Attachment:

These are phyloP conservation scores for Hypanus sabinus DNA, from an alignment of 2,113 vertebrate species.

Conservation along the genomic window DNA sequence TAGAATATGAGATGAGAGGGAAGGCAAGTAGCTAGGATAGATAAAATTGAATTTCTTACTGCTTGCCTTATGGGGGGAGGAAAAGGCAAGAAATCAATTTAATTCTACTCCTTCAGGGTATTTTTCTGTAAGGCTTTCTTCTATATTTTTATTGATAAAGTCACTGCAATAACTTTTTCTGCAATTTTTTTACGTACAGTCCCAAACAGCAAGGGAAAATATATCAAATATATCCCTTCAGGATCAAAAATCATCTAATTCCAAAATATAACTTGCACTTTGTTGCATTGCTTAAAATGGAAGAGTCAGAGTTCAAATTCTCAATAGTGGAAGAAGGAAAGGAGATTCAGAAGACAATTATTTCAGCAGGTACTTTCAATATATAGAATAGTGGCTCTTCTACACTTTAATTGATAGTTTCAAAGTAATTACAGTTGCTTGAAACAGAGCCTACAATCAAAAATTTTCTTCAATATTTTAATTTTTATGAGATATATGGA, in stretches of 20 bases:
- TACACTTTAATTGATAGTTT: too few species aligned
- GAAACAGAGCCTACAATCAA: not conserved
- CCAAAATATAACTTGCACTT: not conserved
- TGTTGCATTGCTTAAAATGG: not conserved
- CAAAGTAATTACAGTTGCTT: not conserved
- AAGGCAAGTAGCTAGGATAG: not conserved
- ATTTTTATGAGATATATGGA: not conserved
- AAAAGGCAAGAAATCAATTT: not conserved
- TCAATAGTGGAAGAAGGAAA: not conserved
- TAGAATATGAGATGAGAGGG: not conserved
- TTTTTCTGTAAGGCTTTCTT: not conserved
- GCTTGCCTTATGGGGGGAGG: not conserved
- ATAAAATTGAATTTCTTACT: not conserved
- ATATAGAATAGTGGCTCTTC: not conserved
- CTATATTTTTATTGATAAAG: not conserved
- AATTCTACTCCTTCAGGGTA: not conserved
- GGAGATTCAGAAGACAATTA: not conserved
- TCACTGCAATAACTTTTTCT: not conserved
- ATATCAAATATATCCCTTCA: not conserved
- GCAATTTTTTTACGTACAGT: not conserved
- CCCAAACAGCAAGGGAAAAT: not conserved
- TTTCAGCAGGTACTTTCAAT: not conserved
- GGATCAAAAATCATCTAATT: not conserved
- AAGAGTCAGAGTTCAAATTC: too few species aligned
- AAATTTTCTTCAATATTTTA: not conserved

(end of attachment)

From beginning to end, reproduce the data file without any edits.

These are phyloP conservation scores for Hypanus sabinus DNA, from an alignment of 2,113 vertebrate species.

Conservation along the genomic window DNA sequence TAGAATATGAGATGAGAGGGAAGGCAAGTAGCTAGGATAGATAAAATTGAATTTCTTACTGCTTGCCTTATGGGGGGAGGAAAAGGCAAGAAATCAATTTAATTCTACTCCTTCAGGGTATTTTTCTGTAAGGCTTTCTTCTATATTTTTATTGATAAAGTCACTGCAATAACTTTTTCTGCAATTTTTTTACGTACAGTCCCAAACAGCAAGGGAAAATATATCAAATATATCCCTTCAGGATCAAAAATCATCTAATTCCAAAATATAACTTGCACTTTGTTGCATTGCTTAAAATGGAAGAGTCAGAGTTCAAATTCTCAATAGTGGAAGAAGGAAAGGAGATTCAGAAGACAATTATTTCAGCAGGTACTTTCAATATATAGAATAGTGGCTCTTCTACACTTTAATTGATAGTTTCAAAGTAATTACAGTTGCTTGAAACAGAGCCTACAATCAAAAATTTTCTTCAATATTTTAATTTTTATGAGATATATGGA, in stretches of 20 bases:
- TACACTTTAATTGATAGTTT: too few species aligned
- GAAACAGAGCCTACAATCAA: not conserved
- CCAAAATATAACTTGCACTT: not conserved
- TGTTGCATTGCTTAAAATGG: not conserved
- CAAAGTAATTACAGTTGCTT: not conserved
- AAGGCAAGTAGCTAGGATAG: not conserved
- ATTTTTATGAGATATATGGA: not conserved
- AAAAGGCAAGAAATCAATTT: not conserved
- TCAATAGTGGAAGAAGGAAA: not conserved
- TAGAATATGAGATGAGAGGG: not conserved
- TTTTTCTGTAAGGCTTTCTT: not conserved
- GCTTGCCTTATGGGGGGAGG: not conserved
- ATAAAATTGAATTTCTTACT: not conserved
- ATATAGAATAGTGGCTCTTC: not conserved
- CTATATTTTTATTGATAAAG: not conserved
- AATTCTACTCCTTCAGGGTA: not conserved
- GGAGATTCAGAAGACAATTA: not conserved
- TCACTGCAATAACTTTTTCT: not conserved
- ATATCAAATATATCCCTTCA: not conserved
- GCAATTTTTTTACGTACAGT: not conserved
- CCCAAACAGCAAGGGAAAAT: not conserved
- TTTCAGCAGGTACTTTCAAT: not conserved
- GGATCAAAAATCATCTAATT: not conserved
- AAGAGTCAGAGTTCAAATTC: too few species aligned
- AAATTTTCTTCAATATTTTA: not conserved